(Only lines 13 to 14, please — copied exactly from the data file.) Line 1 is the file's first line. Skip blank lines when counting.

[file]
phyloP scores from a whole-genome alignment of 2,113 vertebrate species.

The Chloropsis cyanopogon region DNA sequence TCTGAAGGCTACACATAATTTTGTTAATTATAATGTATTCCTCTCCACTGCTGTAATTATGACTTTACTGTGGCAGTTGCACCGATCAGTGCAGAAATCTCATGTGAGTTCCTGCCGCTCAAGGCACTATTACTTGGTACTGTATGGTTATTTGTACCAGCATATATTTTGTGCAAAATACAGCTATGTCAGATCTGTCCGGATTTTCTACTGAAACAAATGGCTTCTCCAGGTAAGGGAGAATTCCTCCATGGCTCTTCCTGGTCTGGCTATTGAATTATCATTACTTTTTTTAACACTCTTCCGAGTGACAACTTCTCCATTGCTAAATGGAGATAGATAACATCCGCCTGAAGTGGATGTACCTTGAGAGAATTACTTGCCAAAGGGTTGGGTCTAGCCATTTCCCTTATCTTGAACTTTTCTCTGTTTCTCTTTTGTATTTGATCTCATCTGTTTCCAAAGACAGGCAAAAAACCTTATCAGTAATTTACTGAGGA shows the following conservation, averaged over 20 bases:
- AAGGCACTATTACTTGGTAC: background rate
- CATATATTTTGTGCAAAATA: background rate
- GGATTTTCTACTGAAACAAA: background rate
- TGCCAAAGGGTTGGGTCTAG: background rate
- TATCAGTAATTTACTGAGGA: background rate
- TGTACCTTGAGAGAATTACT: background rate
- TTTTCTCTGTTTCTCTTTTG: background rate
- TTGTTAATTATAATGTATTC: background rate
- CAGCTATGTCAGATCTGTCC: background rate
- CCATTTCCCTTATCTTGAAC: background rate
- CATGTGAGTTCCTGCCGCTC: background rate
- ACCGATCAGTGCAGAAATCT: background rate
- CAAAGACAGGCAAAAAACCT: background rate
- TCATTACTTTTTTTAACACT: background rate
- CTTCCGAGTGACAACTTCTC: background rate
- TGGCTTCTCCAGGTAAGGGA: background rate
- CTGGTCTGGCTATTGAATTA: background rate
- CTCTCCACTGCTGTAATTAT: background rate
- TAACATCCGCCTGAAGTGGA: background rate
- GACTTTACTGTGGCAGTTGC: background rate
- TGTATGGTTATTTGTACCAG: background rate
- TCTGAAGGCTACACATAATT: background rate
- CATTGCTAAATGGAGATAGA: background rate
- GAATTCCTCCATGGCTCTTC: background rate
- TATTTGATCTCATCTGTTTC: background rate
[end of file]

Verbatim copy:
- CATGTGAGTTCCTGCCGCTC: background rate
- ACCGATCAGTGCAGAAATCT: background rate